Federal Jury Rejects Bad Faith Claim, Voids Policy Based on Insured’s Material Misrepresentations
A jury in United States District Court, District of Connecticut returned a unanimous defense verdict on July 28, 2011 in the case of The Estate of Frederick Mali and Lucretia Mali v. Federal Insurance Company, Case. No. 3:06-CV-0147 (D. Conn.). I
The case arose from an April 1, 2005 fire that destroyed a barn on the insured’s 400 acre estate in Litchfield County, CT. The property contained two buildings; a main house and a large post-and-beam barn that contained a small living area. The insureds, who reside in New York City, used the property as a weekend retreat. Following the fire, the insureds, who had a Masterpiece homeowners insurance policy with Chubb/Federal Insurance Company (“Federal”) which included replacement cost coverage, filed an insurance claim exceeding $2.3 million for the reconstruction of the barn and its contents.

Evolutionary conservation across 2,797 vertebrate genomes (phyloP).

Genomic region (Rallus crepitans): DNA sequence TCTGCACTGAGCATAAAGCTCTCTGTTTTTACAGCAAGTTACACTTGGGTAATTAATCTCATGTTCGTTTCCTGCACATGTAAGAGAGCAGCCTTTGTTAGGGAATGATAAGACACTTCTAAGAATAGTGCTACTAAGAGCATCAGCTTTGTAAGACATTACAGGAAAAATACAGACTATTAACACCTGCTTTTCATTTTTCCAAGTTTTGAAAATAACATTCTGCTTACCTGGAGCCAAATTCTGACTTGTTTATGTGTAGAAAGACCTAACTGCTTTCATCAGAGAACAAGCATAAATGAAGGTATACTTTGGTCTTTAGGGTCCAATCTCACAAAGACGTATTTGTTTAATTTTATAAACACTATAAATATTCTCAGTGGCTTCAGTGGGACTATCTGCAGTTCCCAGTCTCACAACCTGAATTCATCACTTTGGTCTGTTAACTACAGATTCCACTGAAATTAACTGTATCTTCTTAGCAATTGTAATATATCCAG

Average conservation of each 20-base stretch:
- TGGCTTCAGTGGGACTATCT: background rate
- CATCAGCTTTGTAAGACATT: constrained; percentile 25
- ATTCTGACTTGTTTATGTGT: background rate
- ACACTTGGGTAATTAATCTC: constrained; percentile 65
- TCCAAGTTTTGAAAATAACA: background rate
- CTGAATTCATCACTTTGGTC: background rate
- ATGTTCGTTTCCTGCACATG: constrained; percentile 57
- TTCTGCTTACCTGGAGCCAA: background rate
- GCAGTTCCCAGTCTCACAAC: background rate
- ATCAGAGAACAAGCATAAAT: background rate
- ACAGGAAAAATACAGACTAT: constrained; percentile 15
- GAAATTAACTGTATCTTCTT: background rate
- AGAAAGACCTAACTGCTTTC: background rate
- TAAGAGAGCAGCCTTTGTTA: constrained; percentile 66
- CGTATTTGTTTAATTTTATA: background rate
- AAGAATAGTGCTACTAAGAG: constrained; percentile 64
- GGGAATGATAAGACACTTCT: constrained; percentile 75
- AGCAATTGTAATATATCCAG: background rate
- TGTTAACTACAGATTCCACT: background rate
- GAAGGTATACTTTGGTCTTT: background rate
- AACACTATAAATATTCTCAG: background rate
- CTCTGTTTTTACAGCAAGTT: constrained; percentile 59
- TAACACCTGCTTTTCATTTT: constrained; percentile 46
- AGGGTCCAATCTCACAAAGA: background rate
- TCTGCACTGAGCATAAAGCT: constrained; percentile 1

Federal contended that during the adjustment of the claim, the insureds made numerous misrepresentations concerning the size of the living area and the quality of construction of the barn. Ultimately, the insureds commenced litigation against Federal in August 2005, asserting claims for declaratory judgment, breach of contract and common law and statutory bad faith.
Prior to trial, Federal was able to exclude evidence that the insureds attempted to rely upon to show bad faith, including evidence of the insurer’s loss reserves concerning the claim. You may read the Court’s ruling granting Federal’s Motion in Limine. The court’s decision concerning the inadmissibility of evidence relating to loss reserves should be helpful to insurers defending similar spurious claims here in Connecticut and elsewhere.